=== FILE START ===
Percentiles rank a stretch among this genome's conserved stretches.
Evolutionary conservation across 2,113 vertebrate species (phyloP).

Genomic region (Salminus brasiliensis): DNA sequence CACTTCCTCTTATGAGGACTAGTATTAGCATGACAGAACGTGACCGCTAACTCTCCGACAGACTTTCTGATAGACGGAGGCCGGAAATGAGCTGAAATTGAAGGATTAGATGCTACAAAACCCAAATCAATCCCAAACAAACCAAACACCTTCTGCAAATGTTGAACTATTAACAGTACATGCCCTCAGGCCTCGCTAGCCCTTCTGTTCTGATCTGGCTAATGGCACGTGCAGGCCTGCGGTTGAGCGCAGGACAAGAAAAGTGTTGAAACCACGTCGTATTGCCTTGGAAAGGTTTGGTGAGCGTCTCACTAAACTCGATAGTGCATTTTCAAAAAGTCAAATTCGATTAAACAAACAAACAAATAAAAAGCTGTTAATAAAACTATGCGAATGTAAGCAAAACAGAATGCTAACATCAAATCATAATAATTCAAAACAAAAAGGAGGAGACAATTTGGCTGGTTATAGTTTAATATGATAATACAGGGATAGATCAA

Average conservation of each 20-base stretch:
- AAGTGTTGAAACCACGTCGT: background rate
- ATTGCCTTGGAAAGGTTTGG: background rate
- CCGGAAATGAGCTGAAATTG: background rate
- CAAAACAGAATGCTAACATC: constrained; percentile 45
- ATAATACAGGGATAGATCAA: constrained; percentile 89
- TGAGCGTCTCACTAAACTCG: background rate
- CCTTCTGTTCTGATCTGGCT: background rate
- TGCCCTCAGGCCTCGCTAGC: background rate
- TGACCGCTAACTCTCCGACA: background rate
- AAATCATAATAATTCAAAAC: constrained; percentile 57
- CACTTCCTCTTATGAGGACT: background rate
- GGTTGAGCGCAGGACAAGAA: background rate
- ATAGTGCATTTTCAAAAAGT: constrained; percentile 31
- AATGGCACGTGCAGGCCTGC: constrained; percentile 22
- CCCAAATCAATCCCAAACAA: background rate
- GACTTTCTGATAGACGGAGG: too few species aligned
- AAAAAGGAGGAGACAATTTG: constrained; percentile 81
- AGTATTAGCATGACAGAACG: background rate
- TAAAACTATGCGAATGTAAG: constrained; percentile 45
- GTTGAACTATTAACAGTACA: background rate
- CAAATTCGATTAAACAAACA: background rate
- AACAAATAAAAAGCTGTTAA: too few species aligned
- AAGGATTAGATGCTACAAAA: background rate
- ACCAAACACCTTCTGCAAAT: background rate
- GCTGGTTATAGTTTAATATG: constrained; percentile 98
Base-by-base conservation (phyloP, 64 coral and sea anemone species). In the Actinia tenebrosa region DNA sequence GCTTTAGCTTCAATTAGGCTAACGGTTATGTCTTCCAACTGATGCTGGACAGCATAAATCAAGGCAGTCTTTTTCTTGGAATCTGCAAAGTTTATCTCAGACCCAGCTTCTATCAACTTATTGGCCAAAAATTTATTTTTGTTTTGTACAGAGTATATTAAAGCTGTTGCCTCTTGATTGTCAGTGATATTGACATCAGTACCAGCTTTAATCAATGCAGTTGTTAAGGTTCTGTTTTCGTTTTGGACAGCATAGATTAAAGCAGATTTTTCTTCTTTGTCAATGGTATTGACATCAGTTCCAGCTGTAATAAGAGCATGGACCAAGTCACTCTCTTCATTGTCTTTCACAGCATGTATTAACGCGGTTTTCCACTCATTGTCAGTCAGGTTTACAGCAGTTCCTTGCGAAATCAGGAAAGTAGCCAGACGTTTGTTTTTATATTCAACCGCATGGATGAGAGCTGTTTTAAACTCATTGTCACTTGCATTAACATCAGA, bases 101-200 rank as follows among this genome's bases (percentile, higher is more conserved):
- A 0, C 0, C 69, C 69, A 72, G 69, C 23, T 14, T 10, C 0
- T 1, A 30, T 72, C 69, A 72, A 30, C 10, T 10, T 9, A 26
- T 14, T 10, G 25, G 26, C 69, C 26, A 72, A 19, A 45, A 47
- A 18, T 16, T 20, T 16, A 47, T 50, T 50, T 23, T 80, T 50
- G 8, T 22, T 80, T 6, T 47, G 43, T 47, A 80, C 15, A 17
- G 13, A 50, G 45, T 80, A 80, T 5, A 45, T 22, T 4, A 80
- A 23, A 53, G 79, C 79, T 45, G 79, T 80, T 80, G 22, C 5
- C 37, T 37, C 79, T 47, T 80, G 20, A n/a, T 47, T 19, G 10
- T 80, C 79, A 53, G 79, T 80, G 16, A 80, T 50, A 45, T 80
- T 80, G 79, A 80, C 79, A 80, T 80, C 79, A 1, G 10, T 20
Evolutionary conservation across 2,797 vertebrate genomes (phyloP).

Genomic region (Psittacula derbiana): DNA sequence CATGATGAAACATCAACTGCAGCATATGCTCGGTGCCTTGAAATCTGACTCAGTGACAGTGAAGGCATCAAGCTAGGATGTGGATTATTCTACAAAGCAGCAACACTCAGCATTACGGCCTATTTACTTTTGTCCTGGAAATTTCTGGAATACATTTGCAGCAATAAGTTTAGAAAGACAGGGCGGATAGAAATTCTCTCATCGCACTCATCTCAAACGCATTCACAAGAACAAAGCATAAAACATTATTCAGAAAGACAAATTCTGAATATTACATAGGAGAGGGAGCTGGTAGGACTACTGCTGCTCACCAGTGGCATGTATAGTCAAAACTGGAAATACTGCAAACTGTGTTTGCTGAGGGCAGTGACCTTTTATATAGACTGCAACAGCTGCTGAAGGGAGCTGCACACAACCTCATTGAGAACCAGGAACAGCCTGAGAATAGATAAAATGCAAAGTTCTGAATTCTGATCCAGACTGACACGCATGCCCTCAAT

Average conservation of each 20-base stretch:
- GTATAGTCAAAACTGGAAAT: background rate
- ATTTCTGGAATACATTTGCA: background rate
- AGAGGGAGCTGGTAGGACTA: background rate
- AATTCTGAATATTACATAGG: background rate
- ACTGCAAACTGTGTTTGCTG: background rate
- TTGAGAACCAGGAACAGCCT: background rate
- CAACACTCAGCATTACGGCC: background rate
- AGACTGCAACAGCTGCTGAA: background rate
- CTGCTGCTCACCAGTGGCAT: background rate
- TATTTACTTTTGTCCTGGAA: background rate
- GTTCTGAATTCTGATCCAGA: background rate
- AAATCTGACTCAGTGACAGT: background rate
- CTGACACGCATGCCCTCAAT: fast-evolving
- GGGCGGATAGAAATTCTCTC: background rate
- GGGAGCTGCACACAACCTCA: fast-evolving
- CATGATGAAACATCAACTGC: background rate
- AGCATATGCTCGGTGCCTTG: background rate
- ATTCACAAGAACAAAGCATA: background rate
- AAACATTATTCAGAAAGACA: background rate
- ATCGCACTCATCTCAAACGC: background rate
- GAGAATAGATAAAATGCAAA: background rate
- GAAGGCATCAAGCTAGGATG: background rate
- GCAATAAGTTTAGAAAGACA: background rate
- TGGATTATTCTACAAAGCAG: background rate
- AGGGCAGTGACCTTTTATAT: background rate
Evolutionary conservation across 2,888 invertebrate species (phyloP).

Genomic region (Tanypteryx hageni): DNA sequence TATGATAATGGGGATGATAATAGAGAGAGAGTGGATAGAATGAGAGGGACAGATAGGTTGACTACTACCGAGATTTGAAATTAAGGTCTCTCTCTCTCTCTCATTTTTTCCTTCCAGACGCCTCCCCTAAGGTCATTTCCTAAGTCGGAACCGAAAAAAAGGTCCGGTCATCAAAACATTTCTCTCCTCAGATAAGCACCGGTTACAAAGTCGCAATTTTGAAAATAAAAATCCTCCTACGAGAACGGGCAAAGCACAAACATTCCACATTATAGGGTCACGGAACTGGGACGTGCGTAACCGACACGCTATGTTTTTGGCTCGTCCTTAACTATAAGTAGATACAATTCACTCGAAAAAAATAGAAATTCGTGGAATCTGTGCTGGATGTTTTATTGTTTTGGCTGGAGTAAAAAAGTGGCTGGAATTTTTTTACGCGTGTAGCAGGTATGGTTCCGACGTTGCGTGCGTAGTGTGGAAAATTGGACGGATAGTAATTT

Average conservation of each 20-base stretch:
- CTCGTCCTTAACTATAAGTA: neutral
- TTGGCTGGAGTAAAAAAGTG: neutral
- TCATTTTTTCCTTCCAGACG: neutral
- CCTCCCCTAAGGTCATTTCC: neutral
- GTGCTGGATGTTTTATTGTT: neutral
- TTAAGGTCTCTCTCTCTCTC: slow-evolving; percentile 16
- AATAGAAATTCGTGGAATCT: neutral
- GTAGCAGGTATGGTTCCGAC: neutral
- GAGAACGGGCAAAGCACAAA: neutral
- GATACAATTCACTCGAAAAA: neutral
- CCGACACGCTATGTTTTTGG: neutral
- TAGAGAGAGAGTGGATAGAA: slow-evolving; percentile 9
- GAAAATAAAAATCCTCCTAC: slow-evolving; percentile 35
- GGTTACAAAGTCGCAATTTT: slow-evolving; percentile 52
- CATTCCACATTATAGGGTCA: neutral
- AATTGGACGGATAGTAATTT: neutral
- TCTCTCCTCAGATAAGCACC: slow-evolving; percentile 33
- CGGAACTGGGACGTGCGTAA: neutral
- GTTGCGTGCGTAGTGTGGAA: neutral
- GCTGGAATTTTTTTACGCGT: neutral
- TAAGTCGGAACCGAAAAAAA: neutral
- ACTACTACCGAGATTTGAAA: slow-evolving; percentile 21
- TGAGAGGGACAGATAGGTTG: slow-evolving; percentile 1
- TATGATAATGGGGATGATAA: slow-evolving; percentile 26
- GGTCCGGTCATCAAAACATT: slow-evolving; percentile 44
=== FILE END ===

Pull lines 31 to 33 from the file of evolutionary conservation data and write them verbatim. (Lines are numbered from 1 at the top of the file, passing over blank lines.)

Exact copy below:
- A 0, C 0, C 69, C 69, A 72, G 69, C 23, T 14, T 10, C 0
- T 1, A 30, T 72, C 69, A 72, A 30, C 10, T 10, T 9, A 26
- T 14, T 10, G 25, G 26, C 69, C 26, A 72, A 19, A 45, A 47